Joe Lundberg

Share |

The Rocky Road to an All Too Brief Warmup

February 14, 2014; 10:50 AM ET

Friday, 11:55 a.m.

The big storm is now over. The last of the steady precipitation is now confined to eastern Maine, and that, too, will be ending shortly. Clean-up efforts are now in full force in the wake of the storm, all the way down to parts of the Southeast and the Deep South. I'll show you two satellite images, first of the Southeast, then of the Northeast, where the sky is mainly clear, and you can see just how extensive the snow cover is right now:

There are some low clouds across northern West Virginia and into Pennsylvania, but most places south of there are bright and sunny, made all the more bright by the reflection of the sun off the fresh snow cover!

Out in the distance, there is this:

Those are the 6z Feb. 14 GFS ensemble 2-meter temperature anomalies forecast for next Thursday showing plenty of mild air from the southern Plains to the Southeast. Take careful note, though, that it has backed off on the same kind of warm anomalies across the Great Lakes into the Northeast. It will become somewhat milder in these areas, but the amount of warming looks to be sidetracked, partly because of the incredible snow pack that is in place!

So, how do we go from the bitter cold of earlier this week to some semblance of a hint of spring?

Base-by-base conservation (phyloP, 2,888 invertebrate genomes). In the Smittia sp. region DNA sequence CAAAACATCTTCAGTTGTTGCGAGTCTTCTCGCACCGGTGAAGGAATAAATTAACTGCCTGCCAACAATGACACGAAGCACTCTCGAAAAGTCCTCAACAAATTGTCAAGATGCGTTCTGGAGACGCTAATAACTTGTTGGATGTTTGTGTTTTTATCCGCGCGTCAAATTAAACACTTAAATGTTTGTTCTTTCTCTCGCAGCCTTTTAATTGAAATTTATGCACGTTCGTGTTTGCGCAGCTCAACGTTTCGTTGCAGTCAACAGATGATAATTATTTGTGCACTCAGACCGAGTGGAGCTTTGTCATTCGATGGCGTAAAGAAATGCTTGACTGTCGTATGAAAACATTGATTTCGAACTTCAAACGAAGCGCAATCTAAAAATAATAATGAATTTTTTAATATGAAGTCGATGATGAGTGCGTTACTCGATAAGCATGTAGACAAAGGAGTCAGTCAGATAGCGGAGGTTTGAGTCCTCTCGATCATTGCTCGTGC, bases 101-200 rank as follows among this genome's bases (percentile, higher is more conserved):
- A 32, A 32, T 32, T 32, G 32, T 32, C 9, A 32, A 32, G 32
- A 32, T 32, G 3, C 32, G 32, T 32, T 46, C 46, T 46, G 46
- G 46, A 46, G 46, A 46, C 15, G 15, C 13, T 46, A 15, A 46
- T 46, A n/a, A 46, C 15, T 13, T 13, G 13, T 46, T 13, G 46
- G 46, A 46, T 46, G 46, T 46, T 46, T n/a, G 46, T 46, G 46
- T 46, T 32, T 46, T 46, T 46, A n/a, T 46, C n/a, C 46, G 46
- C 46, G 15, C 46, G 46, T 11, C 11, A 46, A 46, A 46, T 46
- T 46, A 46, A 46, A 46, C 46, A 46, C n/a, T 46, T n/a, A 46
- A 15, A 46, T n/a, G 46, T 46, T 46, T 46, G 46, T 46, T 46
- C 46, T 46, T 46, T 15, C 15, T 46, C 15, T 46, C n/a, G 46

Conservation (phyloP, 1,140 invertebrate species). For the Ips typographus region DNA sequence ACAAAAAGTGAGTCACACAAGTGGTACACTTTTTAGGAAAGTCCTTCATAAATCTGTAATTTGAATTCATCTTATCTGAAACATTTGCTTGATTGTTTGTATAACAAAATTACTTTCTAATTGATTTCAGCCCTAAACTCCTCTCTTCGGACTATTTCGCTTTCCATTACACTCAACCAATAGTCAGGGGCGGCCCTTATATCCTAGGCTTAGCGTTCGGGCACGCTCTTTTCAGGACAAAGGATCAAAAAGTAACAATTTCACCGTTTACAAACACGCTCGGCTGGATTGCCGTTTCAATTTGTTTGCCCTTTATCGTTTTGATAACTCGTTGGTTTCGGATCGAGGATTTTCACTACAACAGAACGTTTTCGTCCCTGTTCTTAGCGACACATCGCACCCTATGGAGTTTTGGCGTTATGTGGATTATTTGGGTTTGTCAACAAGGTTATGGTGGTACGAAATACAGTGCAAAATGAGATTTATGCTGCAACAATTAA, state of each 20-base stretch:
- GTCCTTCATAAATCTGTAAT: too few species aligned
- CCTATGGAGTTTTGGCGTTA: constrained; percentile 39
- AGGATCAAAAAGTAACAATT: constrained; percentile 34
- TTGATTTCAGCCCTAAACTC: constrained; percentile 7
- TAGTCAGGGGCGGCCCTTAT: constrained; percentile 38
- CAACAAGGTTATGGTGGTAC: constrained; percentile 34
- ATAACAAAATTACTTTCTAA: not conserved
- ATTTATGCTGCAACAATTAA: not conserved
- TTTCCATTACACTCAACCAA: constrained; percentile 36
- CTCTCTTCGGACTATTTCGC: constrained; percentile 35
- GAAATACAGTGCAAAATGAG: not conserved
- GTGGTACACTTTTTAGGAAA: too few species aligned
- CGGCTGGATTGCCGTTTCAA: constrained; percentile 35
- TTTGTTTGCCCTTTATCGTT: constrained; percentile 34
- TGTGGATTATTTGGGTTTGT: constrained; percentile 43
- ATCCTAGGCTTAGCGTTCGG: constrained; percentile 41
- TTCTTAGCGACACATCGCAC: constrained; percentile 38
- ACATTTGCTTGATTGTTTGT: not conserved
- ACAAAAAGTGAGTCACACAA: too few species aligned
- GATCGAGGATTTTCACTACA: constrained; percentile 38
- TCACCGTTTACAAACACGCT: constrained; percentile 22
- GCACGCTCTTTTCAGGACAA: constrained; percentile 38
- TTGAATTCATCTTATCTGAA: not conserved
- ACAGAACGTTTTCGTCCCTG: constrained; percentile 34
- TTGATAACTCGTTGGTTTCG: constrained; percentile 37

It won't be a smooth road for many, that's for sure. In some areas, though, it will be relatively quiet. For instance, the southern Plains and the Deep South will move into a warmer regime relatively seamlessly. After a front comes through tonight, with perhaps a little more snow in some of the northern reaches of Alabama and Georgia, the pattern will become much more tame. By Sunday afternoon, most places will be warming nicely under the strengthening February sun.

There will be another weakening cold front coming across the Tennessee Valley into the South Monday into Monday night, and there will be some showers associated with this front, but no snow and no ice. And it will actually help to bring even milder air to bear for the middle of next week, leading to the anomalies you see above.

Now, once we get to Thursday afternoon and night, there may some trouble, as some of the modeling is hinting of a strong enough cold front to spark potentially severe thunderstorms. Here's the 0z Feb. 14 European model forecast for Thursday night next week:

The 12z GFS model isn't quite as robust with this idea, but it does show a front in roughly the same place at about the same time, so there is support for at least some trouble during the second half of next week.

If there are rough spots in this lead-up to a break in the long, cold winter, they will show up farther north, from the northern Plains and Midwest to the northern mid-Atlantic and New England. And the first rough patch will be that very same feature slicing across the Ohio and Tennessee valleys toward the mid-Atlantic coast this afternoon and tonight. As it comes across Kentucky, there will be several inches of snow, potentially upward of 6 inches in eastern sections of the state into the mountains of West Virginia.